Republican Attorney General Tim Fox released his public safety plan as part of his 2020 gubernatorial run on Feb. 20 in Kalispell.
Joining Fox for his announcement at the Flathead County Courthouse was former Gov. Marc Racicot and Kalispell Rep. Frank Garner, who have both endorsed the attorney general in the Republican primary against Congressman Greg Gianforte and Kalispell Sen. Albert Olszewski. During brief remarks, Garner and Racicot said Fox and his running mate, businessman and former legislator Jon Knokey, formed the most serious team in the race for governor.
“They’re not interested in titles,” Garner said. “They’re actually interested in the work.”
In late 2019, Fox’s campaign established a public safety coalition to draft the plan that was released in Kalispell. In it, Fox calls for a wide-scale effort to end human trafficking, protect indigenous women who are disproportionally targeted with violence and increase spending on mental health.
Much of the plan also focuses on reducing drug use within Montana. During his public comments, Fox pinned part of the blame for the state’s drug problem on the federal government’s apparent inability to control the movement of drugs over the southern border.
“There is no denying that substance abuse is driving Montana’s public safety problems,” he said. “The biggest threat to Montana’s values is the poison flowing across our southern border … There is only so much we can do at the state level about this because it’s a national and international problem.”
According to the Montana State Crime Lab, from 2011 to 2017, there was a 375% increase in methamphetamine in death investigations; a 324% increase of meth in DUI cases and a 415% increase of meth found in controlled substance cases. Fox touted his record as attorney general in trying to get drugs off the street but conceded more needed to be done. The attorney general said, if elected, he would put a big emphasis on supporting local law enforcement in combating drug use and trafficking.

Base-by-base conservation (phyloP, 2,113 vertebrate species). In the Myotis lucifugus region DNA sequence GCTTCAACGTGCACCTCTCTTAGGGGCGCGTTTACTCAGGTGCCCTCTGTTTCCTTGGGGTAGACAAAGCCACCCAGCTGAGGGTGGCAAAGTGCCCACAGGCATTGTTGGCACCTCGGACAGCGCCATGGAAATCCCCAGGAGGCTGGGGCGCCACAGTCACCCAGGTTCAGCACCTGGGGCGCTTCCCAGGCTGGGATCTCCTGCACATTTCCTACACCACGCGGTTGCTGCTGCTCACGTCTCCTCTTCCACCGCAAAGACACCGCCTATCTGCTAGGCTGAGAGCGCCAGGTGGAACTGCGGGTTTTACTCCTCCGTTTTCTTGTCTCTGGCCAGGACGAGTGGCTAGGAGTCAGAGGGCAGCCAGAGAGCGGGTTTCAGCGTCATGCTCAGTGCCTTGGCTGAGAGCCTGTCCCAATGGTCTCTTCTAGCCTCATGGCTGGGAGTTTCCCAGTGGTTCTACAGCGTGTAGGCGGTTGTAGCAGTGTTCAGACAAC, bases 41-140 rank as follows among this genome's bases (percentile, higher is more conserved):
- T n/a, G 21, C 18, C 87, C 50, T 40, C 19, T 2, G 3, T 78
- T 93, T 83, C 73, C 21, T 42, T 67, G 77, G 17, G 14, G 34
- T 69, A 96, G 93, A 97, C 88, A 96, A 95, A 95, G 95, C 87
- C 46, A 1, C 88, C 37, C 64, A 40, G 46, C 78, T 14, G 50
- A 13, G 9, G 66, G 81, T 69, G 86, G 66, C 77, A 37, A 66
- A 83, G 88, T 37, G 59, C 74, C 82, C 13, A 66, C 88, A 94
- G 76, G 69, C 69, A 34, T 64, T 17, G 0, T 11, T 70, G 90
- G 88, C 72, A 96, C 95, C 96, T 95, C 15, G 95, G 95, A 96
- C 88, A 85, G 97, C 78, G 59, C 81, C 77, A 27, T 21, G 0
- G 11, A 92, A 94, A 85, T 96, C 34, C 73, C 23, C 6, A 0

Fox also touted the need to support the state’s drug treatment courts. Earlier this month, the Flathead Family Treatment Court had its first graduate. The treatment court takes a more holistic approach to treating people struggling with drug addiction by connecting them with therapists and other providers. Fox said that during the last legislative session he pushed for permanent funding of the alternative court system but was rebuffed and only received partial funding. If elected, he plans on pushing for funds again.
The release of his public safety plan also allowed Fox to tout the endorsement of Racicot, a Thompson Falls native who served as governor from 1993 until 2001. He also served as chairman of the Republican National Committee during George W. Bush’s administration. Racicot said he was supporting Fox, who has served as attorney general since 2012, because of his work ethic.
“This plan is a perfect illustration of why I’m supporting Tim Fox for governor,” Racicot said. “I believe that Tim is the strongest candidate in this race.”
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